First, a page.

Apart from the gray background - and we will learn how to work around this in a nice yet nerdy way skunkworks style, because there isn't an option to tweak the background color in the browser interface - things were looking fine.
You even have Skype integrated into the suite, so you can chat and collaborate. Or rather collaborate and listen. Hue hue. Quite neat. The right-click button lets you select a few quick actions, including links, comments and translations. The last piece still needs a lot of work, because it did not quite give me what I expected. The translations are wonky.
You can also add images - including embedded Bing search, which will also, by default, filter images based on their licensing and re-distribution rights. This is neat, especially if you need to create a document and must avoid any copyright claims and such.
More on comments, tracking
Quite useful. For realz. The online nature of this product also means changes and edits to the documents will be tracked by default, so you also have a basic level of versioning available. However, session edits are lost once you close the document.
The one error that will visibly come up - if you try to edit the document in Word or Excel on Linux, you will get prompted that you're being naughty, because this is not a supported action, for obvious reasons.
Excel and friends
The practical workflows extends beyond Word. I also tried Excel, and it did as advertised, including having some neat and useful templates and such. Worked just fine, and there's no lag updating cells and formulas. You get most of the functionality you need and expect.
This is where you can create and organize folders and files, move documents about, and share them with your friends (if you have any) and colleagues. 5 GB for free, upgradeable for a fee, of course. Worked fine, overall. It does take a few moments to refresh and display contents. Open documents will not be deleted, so this may look like a bug, but it makes perfect sense from the computational perspective.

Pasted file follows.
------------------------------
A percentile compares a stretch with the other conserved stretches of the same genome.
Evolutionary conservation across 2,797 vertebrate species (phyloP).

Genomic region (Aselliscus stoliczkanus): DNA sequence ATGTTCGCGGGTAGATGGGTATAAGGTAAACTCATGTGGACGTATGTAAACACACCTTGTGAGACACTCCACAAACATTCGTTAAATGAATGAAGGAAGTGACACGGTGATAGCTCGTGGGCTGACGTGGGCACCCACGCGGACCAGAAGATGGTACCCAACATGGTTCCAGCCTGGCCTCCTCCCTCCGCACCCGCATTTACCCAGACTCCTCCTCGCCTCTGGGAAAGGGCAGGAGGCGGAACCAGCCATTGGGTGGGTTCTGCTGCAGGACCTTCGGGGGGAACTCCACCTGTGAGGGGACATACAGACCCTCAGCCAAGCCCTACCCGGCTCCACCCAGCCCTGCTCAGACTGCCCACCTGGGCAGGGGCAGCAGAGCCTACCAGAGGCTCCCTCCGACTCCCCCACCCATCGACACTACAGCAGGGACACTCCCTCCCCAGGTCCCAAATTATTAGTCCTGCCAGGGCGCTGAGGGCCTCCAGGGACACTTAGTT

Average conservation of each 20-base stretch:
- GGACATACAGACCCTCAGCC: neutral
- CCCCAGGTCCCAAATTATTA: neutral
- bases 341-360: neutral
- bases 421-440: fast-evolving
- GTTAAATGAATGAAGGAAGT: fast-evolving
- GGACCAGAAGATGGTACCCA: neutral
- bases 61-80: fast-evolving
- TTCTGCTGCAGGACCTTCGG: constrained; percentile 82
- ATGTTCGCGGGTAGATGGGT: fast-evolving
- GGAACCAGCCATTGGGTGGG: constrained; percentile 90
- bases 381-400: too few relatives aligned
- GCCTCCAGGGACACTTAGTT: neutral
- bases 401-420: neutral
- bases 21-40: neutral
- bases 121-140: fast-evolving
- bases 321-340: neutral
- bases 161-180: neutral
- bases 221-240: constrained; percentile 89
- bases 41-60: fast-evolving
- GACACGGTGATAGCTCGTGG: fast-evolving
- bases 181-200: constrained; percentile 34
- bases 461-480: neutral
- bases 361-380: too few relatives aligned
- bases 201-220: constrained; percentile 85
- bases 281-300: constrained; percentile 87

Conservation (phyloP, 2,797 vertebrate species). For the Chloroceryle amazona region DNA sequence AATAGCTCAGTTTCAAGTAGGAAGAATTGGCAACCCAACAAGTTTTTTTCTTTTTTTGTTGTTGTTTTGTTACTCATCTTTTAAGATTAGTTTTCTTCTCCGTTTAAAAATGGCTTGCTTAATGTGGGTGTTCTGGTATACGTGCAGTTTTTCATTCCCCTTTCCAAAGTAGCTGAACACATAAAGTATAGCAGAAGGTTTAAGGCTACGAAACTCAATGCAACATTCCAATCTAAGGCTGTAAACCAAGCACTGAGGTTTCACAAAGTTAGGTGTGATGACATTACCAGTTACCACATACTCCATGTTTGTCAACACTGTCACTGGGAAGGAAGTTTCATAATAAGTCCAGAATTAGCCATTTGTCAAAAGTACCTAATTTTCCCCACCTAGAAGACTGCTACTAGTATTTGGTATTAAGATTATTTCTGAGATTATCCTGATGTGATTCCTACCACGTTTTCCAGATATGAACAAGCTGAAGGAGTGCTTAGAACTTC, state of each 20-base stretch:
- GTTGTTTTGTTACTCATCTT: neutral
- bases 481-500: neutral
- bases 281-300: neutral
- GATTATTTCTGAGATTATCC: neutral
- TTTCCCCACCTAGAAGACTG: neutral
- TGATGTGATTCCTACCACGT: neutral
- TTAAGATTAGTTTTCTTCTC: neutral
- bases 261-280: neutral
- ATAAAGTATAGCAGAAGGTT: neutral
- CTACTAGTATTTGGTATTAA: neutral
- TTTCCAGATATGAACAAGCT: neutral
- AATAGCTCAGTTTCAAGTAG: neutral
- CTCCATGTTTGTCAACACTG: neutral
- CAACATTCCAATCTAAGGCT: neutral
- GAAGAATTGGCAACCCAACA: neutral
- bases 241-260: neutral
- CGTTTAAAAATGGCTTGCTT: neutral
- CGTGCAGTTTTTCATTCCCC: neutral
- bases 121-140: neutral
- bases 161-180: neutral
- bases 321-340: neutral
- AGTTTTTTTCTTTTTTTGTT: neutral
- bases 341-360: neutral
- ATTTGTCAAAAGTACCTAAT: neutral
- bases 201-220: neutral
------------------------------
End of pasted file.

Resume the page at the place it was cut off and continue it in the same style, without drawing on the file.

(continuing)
If you get confused - or feel like being dominatrixed by AI, you can ask the cloud collective intelligence of the Redmond Borg ship for assistance. This is quite useful, if not as straightforward or laser-sharp as it can be. But the effort is benevolent.
During my three-hour adventure, I only encountered two glitches. One, during a document edit, the browser had a warning (yellow triangle) about an insecure element loaded and used in an otherwise secure HTTPS session. Two, I hit a snag of failing to create a new Excel document. A one-time issue, and it hasn't happened since.
Microsoft Office Online is a great product, and better than it was when I tested it some two years ago. It's fairly snappy, it looks nice, it behaves well, the errors are far and few in between, and it offers genuine Microsoft Office compatibility even to Linux users, which can be of significant personal and business importance to some. I won't say this is the best thing that happened to humanity since VHS was invented, but it's a nice addition, and it bridges a big gap that Linux folks have faced since day one. Quite handy, and the ODF support is another neat touch.
Now, to make things even spicier, if you like this whole cloud concept thingie, you might also be interested in Open365, a LibreOffice-based office productivity platform, with an added bonus of a mail client and image processing software, plus 20 GB free storage. Best of all, you can have both of these running in your browser, in parallel. All it takes is another tab or two.
Back to Microsoft, if you a Linuxperson, you may actually require Microsoft office products now and then. The easier way to enjoy them - or at the very least, use them when needed without having to commit to a full operating system stack - is through the online office suite. Free, elegant, and largely transparent. Worth checking out, provided you can put the ideological game aside. There you go. Enjoy thy clouden. Or something.